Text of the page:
Est autem fides sperandarum substantia rerum, argumentum non apparentium.? Faith is the hypostasis of things hoped for; the proof of things not seen.
In the end, even the “yes” to love is a source of suffering, because love always requires expropriations of my “I”, in which I allow myself to be pruned and wounded. Love simply cannot exist without this painful renunciation of myself, for otherwise it becomes pure selfishness and thereby ceases to be love.
If the painful history of the human and Christian striving for God proves anything, it surely proves this: that any attempt to reduce God to the scope of our own comprehension leads to the absurd. We can only speak rightly about him if we renounce the attempt to comprehend and let him be the uncomprehended. Any doctrine of the Trinity, therefore, cannot aim at being a perfect comprehension of God. It is a frontier notice, a discouraging gesture pointing over to unchartable territory. It is not a definition that confines a thing to the pigeonholes of human knowledge, nor is it a concept that would put the thing within the grasp of the human mind.
...when today as believers in our age we hear it said, a little enviously perhaps, that in the Middle Ages everyone without exception in our lands was a believer, it is a good thing to cast a glance behind the scenes, as we can today, thanks to historical research. This will tell us that even in those days there was the great mass of nominal believers and a relatively small number of people who had really entered into the inner movement of belief. It will show us that for many belief was only a ready-made mode of life, by which for them the exciting adventure really signified by the word credo was at least as much concealed as disclosed. This is simply because there is an infinite gulf between God and man; because man is fashioned in such a way that his eyes are only capable of seeing what is not God, and thus for man God is and always will be the essentially invisible, something lying outside his field of vision. ...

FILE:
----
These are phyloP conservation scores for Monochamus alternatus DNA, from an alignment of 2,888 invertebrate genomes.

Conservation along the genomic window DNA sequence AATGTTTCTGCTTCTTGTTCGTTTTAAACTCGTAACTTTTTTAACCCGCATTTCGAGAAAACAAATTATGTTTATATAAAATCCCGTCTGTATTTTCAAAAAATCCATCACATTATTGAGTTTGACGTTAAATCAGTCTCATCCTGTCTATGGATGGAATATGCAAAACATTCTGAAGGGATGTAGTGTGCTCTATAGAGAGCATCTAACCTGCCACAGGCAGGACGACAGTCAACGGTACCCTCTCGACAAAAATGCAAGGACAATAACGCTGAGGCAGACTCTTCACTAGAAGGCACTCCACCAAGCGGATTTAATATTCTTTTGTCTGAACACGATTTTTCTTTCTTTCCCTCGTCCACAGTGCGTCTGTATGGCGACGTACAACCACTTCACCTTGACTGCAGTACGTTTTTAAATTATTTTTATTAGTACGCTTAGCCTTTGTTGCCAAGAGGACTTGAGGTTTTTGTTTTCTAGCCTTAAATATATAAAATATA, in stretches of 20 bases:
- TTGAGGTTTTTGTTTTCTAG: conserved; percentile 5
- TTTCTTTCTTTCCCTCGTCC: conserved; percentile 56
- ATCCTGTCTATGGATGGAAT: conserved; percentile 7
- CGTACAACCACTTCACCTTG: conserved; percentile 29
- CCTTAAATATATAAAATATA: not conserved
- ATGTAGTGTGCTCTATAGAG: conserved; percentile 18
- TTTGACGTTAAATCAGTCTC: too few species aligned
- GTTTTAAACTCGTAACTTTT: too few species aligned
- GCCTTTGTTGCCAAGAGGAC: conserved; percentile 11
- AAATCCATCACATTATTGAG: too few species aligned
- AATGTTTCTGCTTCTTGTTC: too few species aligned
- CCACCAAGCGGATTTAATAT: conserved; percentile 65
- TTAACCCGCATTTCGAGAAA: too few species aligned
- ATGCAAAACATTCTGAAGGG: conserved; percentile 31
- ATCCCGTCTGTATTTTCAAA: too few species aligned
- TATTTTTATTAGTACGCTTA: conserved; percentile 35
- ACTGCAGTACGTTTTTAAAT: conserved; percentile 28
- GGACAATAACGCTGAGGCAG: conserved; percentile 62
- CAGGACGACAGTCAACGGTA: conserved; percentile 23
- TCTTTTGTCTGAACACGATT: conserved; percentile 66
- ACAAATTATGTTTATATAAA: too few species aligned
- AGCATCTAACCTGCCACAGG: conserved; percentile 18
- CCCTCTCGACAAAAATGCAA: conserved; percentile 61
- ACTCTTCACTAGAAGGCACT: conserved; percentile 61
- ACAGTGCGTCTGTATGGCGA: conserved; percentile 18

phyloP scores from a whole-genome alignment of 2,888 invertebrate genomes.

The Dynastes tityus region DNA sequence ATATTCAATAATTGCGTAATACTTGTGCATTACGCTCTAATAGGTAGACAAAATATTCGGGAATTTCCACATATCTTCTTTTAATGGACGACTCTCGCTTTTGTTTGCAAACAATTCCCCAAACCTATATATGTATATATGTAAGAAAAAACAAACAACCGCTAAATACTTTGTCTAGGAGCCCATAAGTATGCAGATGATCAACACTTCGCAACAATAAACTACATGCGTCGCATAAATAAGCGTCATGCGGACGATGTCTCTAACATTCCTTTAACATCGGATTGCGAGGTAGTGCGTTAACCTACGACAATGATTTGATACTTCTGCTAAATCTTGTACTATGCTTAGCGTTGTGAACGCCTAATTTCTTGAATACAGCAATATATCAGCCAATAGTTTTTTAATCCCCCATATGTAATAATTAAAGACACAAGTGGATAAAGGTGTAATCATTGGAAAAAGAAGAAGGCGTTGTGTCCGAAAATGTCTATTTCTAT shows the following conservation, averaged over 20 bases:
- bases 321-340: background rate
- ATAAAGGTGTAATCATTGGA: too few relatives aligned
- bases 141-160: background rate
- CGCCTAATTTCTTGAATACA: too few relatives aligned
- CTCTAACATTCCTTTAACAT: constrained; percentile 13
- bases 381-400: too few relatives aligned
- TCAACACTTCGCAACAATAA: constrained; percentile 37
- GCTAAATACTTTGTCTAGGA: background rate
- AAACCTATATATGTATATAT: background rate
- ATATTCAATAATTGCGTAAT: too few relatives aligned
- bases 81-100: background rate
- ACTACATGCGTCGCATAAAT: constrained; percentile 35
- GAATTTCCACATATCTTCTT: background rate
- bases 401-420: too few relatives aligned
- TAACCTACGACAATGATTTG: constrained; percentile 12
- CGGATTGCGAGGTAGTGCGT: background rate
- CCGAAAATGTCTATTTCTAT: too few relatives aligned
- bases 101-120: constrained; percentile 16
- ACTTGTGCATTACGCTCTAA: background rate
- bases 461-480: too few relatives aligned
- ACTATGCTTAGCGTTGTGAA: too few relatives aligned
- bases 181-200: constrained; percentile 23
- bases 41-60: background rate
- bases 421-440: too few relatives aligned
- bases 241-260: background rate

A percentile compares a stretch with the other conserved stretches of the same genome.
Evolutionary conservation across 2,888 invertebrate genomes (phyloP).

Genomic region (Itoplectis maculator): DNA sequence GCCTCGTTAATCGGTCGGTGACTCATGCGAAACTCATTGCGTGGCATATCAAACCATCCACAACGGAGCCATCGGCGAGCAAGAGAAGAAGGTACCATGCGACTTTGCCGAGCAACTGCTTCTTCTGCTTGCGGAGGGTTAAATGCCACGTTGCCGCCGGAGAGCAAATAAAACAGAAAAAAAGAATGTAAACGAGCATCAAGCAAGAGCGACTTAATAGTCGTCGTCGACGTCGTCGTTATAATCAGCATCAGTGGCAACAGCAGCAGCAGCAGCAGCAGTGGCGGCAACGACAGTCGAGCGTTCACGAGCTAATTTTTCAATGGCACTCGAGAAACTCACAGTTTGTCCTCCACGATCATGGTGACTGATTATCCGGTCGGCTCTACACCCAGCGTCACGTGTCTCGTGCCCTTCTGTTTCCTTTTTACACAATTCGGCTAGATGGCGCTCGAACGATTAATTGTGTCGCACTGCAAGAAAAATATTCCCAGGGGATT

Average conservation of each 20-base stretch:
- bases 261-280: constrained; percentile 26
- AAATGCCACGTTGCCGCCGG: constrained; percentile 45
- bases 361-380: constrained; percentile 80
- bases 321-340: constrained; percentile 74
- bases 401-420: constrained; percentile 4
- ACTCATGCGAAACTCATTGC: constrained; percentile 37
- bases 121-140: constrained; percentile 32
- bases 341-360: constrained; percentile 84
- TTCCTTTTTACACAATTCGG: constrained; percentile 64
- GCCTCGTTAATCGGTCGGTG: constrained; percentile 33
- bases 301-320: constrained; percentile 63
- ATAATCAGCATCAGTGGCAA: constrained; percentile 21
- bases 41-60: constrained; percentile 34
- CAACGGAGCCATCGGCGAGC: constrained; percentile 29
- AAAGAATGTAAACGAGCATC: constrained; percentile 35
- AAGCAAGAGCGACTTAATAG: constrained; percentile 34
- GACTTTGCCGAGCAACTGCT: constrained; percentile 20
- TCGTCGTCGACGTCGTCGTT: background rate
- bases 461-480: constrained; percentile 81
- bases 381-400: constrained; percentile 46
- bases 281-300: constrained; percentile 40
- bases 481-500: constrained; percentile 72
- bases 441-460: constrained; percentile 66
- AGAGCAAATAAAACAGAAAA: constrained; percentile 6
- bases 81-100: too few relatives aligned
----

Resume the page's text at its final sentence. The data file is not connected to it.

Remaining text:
Both capitalism and Marxism promised to point out the path for the creation of just structures, and they declared that these, once established, would function by themselves; they declared that not only would they have no need of any prior individual morality, but that they would promote a communal morality. And this ideological promise has been proved false. The facts have clearly demonstrated it. The Marxist system, where it found its way into government, not only left a sad heritage of economic and ecological destruction, but also a painful oppression of souls. And we can also see the same thing happening in the West, where the distance between rich and poor is growing constantly, and giving rise to a worrying degradation of personal dignity through drugs, alcohol and deceptive illusions of happiness.
There are times when the burden of need and our own limitations might tempt us to become discouraged. But precisely then we are helped by the knowledge that, in the end, we are only instruments in the Lord's hands; and this knowledge frees us from the presumption of thinking that we alone are personally responsible for building a better world. In all humility we will do what we can, and in all humility we will entrust the rest to the Lord. It is God who governs the world, not we. We offer him our service only to the extent that we can, and for as long as he grants us the strength. To do all we can with what strength we have, however, is the task which keeps the good servant of Jesus Christ always at work: “The love of Christ urges us on” (2 Cor 5:14).